MSC Cruises has signed a deal with the Mozambique government for the exclusive use of Pomene Bay - a Unesco World Heritage Site - by visiting passengers.
MSC will be putting up temporary wooden structures to accommodate passengers, who will start arriving on the island in November, and who will initially arrive on the MSC Sinfonia.
Then, from the following cruise season, they will be able to get to the new destination on the cruise itinerary from a new cruise liner plying local waters, the MSC Musica, which will replace the 12-year-old MSC Sinfonia, which has been operating from Durban - her South African home port-of-call - for several years.
MSC Musica, which has 300 extra cabins, is capable of accommodating an additional 750 passengers, increasing the number of passengers on any given cruise to 3200.
The ship, which is 8 years old, had been brought in to meet the increased demand for cruising, said Ross Volk, the managing director of MSC Cruises South Africa.
About 104000 passengers have already experienced cruising aboard the MSC Sinfonia since the current season started last November.
And 60% of those passengers were previously disadvantaged Africans, who have more disposable income than they previously had, and who are now enjoying cruising.
“It is still early days, but we are expecting some to return as repeat customers,” Volk said.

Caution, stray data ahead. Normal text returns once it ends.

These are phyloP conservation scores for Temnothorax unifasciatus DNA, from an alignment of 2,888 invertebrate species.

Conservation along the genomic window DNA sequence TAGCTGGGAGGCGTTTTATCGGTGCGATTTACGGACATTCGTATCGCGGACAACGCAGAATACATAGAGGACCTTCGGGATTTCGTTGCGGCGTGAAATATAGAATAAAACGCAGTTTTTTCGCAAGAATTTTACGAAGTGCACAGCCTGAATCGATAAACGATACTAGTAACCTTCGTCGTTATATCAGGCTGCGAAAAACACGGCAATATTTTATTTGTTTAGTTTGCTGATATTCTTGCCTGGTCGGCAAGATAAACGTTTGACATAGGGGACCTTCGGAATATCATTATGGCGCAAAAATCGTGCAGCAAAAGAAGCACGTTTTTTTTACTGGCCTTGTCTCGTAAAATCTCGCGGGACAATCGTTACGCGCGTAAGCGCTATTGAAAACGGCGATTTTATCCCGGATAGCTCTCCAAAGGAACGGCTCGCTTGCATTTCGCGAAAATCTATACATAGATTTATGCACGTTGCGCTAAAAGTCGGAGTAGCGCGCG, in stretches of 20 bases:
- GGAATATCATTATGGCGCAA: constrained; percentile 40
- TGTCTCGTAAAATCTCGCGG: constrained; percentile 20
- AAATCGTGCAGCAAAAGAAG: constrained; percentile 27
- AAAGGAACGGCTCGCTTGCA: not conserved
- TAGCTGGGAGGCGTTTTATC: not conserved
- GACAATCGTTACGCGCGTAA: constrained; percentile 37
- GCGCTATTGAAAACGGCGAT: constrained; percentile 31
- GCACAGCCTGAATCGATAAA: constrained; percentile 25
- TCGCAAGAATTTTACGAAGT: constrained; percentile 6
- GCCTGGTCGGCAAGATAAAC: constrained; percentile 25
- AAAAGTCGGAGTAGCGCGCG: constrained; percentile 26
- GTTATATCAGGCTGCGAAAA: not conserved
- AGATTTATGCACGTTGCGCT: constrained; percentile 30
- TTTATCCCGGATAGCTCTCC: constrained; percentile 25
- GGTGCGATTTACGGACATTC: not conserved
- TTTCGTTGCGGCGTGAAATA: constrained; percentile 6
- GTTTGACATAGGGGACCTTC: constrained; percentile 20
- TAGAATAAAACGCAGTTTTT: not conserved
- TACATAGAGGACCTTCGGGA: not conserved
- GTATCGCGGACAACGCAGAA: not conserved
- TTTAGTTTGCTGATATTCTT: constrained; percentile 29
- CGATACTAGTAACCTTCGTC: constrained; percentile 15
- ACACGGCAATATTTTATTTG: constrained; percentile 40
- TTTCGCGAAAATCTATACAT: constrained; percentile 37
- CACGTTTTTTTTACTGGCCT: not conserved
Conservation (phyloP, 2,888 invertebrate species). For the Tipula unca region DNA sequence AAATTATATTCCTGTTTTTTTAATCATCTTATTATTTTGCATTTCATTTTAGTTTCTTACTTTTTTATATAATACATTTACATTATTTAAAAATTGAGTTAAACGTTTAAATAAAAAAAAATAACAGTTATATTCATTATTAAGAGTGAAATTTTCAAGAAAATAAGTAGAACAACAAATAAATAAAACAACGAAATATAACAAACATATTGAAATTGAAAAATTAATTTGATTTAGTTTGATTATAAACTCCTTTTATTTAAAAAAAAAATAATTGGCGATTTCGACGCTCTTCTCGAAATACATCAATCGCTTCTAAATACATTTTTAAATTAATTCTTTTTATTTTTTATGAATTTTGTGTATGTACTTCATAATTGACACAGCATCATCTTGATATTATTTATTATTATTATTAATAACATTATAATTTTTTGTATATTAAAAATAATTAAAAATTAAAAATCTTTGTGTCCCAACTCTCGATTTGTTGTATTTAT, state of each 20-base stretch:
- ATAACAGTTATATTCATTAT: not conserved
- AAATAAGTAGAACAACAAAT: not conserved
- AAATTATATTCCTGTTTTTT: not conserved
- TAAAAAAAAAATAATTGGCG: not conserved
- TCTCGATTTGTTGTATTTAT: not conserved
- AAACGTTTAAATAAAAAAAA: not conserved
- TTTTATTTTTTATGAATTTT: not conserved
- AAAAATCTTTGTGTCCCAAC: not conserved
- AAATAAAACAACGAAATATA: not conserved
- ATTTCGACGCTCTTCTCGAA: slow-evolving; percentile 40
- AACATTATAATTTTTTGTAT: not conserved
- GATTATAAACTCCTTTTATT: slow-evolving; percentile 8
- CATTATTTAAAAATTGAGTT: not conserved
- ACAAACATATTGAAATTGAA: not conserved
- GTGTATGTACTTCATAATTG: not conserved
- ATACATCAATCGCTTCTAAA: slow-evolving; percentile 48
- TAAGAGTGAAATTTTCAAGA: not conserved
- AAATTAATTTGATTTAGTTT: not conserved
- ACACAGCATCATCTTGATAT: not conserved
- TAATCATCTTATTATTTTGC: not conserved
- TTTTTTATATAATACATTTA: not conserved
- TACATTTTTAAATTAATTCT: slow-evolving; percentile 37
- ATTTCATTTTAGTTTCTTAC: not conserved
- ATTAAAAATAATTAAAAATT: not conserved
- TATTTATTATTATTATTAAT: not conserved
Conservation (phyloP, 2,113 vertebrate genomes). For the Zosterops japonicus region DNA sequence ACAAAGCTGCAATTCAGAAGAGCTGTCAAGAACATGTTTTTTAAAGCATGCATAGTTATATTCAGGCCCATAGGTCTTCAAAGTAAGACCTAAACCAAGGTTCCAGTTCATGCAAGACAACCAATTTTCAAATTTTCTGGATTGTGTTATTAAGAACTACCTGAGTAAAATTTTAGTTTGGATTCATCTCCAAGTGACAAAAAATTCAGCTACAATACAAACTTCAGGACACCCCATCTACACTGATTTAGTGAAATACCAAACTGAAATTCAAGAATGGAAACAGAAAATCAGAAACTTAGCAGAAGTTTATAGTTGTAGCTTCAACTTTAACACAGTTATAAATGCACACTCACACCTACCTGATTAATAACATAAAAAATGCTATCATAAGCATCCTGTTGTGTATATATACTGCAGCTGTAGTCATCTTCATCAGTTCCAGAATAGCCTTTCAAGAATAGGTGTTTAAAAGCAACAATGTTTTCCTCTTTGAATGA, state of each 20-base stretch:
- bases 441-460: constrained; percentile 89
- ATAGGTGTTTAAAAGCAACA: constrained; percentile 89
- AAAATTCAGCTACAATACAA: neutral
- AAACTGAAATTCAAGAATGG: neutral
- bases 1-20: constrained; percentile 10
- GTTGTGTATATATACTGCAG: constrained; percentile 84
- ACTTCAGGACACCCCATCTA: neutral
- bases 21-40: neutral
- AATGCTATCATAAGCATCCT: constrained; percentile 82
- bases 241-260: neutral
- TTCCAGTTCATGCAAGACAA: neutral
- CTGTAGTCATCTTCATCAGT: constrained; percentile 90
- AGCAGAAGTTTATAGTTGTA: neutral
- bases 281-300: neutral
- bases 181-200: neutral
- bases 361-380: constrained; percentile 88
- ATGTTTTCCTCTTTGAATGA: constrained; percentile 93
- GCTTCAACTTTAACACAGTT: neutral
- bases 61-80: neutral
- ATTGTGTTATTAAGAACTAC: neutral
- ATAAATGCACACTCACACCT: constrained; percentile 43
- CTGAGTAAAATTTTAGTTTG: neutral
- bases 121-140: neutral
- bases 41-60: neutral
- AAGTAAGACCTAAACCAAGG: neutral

Details of the new destination and the new ship were announced in Johannesburg this week, and it was so important to MSC and the local market that Luca Biondolillo, MSC’s chief communications officer, flew out from MSC’s head office in Geneva.
MSC Cruises is the biggest privately-owned cruise brand in the world, with its 12 liners going to 150 global destinations.
Biondolillo said MSC Cruises was in the middle of a E9billion (R131bn) investment plan to build 11 new mega-ships - four were currently under construction - and, as a result, the workforce would increase by another 55000 in the next 10 years. “Not only have we many more ships than anyone else, but we have a capacity like no one else,” he said.
MSC cruiseliners welcomed 1.8million passengers last year and, by 2026, the fleet projects it will carry five million passengers a year.
The company has 53 passenger terminals around the world. MSC Cruises, together with a Durban-based BEE partner, has also tendered to build and operate the proposed Durban passenger terminal.
The company is committed to employing 120 South Africans on its ships around the world, although last year it exceeded that target, Volk said.